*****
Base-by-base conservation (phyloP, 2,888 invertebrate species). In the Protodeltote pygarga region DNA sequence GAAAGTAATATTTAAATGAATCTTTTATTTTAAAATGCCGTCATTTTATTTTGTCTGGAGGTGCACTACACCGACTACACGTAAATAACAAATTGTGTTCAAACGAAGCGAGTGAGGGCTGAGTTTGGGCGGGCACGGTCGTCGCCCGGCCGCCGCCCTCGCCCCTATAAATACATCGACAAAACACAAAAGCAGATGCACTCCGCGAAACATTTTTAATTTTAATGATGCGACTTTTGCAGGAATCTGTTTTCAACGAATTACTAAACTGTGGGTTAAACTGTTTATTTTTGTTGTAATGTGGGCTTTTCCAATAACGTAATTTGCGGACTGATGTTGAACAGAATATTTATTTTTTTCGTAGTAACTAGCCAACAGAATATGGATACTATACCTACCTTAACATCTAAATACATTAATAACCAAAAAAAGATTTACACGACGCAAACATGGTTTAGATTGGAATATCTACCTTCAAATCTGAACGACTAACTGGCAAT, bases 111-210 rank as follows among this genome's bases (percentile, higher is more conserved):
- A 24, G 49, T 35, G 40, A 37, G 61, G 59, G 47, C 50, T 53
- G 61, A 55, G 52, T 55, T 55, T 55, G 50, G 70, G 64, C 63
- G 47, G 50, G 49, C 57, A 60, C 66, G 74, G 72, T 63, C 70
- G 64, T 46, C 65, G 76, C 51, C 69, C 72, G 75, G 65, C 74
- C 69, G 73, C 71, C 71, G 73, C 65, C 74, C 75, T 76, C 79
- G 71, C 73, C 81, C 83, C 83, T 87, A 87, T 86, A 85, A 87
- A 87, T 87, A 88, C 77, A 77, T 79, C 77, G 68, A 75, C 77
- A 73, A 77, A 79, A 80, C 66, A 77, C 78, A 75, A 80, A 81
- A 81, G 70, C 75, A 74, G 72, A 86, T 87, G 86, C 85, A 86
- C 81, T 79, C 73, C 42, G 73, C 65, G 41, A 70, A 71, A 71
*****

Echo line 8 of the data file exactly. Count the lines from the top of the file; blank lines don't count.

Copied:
- A 87, T 87, A 88, C 77, A 77, T 79, C 77, G 68, A 75, C 77